Beware the Fine Print of Differential Tuition Pricing
I’ve always had a saying” Colleges are priced like houses and sold like cars.”
Thankfully, car buyers have the Internet. They can find a true market value, usually a lower price, for the car they want as well as the true value to the dealer for the car they already own.
This is not quite so with many public universities. Too often you will be asked to pay a higher price, called differential tuition.
Differential tuition means that students who enroll in a school with supposedly higher expenses, such as the business school, the college of engineering or the college of nursing, pay more than students who enter undecided on a major or choose to go to a college of liberal arts.
What can students and families do?
Read the fine print on the tuition and fees pag.
Know exactly what you will be expected to pay, and when. At some schools students are enrolled in a “pre” status for their first three or four semesters. They may pay the lower rate before they are formally admitted to their school and major.
Ask a decision maker within the school to tell you what the additional fees pay for
Are they used for student services, academic programs, or career or alumni services unique to the school? Also ask if these fees are likely to increase. Some costs, such as instructional expenses and technology, go up every year.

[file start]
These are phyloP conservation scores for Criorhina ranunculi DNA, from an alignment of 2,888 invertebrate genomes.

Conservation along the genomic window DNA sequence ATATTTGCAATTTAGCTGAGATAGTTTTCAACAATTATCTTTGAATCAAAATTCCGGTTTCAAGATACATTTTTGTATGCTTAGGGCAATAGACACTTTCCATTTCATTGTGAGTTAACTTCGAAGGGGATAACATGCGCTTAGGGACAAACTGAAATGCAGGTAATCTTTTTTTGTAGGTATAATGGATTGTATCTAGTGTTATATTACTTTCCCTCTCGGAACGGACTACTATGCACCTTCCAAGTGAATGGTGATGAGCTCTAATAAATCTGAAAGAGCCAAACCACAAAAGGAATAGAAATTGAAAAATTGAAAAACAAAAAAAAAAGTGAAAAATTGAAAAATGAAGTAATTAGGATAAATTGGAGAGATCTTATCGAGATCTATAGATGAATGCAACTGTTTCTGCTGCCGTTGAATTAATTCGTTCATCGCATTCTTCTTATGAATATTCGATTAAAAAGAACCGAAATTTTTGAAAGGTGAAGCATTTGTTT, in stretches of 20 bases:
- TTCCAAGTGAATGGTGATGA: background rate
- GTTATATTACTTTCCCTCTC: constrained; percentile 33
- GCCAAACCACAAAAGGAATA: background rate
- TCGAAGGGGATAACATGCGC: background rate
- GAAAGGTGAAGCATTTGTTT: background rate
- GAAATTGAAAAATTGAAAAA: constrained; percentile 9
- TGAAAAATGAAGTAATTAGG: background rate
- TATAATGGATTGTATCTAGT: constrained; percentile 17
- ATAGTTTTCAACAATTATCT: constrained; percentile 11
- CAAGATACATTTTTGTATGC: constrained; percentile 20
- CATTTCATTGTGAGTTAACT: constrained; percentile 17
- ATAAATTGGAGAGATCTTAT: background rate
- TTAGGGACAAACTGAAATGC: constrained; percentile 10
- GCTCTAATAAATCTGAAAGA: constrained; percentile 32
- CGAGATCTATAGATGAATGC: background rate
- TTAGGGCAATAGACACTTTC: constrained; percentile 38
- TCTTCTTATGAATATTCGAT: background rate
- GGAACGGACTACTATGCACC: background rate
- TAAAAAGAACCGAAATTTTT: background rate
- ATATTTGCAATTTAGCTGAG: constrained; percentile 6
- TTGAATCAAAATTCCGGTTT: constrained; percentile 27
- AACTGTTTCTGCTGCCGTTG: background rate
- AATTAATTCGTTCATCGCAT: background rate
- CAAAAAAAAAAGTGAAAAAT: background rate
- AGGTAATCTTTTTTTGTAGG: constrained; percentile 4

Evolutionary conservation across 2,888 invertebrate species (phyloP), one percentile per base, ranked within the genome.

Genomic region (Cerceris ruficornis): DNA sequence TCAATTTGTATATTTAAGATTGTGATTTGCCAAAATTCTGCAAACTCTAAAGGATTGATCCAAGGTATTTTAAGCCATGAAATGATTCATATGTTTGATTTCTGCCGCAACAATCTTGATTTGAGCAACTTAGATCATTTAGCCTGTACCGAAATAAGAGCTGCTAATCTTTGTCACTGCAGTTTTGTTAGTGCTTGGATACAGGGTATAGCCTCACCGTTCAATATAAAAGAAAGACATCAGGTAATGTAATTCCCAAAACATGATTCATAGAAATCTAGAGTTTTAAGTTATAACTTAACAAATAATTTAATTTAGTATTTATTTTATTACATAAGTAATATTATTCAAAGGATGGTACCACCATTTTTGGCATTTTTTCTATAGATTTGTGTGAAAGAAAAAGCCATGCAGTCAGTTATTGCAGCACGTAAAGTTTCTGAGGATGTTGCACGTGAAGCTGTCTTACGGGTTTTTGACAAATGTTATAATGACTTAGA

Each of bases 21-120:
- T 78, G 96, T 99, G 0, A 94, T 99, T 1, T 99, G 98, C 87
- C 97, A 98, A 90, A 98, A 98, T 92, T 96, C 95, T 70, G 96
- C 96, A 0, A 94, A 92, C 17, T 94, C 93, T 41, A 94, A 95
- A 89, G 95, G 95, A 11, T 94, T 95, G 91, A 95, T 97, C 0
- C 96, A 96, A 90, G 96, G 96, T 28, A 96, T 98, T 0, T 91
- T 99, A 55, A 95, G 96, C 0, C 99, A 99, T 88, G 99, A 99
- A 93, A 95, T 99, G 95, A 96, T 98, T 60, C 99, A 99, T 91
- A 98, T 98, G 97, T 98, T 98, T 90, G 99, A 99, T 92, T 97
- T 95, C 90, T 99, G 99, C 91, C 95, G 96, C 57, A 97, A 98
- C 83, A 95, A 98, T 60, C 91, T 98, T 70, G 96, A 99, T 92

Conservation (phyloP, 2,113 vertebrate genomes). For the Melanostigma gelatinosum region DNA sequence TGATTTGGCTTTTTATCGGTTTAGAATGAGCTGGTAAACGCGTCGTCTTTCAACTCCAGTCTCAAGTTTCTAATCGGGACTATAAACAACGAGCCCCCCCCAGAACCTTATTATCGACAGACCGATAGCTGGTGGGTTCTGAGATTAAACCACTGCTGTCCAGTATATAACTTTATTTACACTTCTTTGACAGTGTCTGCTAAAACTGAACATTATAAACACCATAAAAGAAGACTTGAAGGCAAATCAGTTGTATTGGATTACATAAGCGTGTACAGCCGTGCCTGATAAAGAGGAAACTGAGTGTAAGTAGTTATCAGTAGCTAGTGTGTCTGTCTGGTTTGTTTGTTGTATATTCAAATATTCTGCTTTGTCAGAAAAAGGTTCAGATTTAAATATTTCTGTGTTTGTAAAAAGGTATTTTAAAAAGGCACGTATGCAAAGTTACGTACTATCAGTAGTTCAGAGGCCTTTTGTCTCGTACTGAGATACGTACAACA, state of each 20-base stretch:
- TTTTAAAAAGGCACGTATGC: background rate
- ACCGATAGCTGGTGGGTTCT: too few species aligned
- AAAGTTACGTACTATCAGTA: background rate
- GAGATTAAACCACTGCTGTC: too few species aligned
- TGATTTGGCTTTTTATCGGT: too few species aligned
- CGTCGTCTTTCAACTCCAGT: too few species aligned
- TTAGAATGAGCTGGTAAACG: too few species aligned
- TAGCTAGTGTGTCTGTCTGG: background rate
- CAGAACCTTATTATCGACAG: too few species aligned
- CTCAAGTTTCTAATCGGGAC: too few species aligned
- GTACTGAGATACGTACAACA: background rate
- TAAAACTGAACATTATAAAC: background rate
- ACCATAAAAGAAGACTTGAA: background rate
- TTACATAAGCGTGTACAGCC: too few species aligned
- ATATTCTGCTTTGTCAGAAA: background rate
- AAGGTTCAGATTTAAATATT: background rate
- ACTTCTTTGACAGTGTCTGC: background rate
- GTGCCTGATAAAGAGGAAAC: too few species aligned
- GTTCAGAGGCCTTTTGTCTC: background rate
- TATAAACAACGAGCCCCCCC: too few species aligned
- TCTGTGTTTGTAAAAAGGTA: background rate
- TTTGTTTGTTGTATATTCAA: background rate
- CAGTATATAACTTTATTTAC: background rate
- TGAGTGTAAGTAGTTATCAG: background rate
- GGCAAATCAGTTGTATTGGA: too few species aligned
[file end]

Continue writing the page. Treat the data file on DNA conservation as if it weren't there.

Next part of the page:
Play with the net price calculator on the school’s financial aid Web pages.
Make sure these added fees can be factored into your costs as well as eligibility for need-based and merit-based financial aid. Some calculators may have a drop down for major or school, so that the appropriate tuition and fee charges can be factored. Others may not. Assessments per credit are hard to factor. Not every student has the same course schedule. In that case, consult the financial aid office at the school.
Differential tuition is hardly a best practice. But it is one that every student and family should be prepared to address.
It might even be a reason to choose one major, for instance economics over a program in the business school or chemistry over chemical engineering. But if the school is going to do considerably more for the extra money, don’t fret over the dollars and cents.
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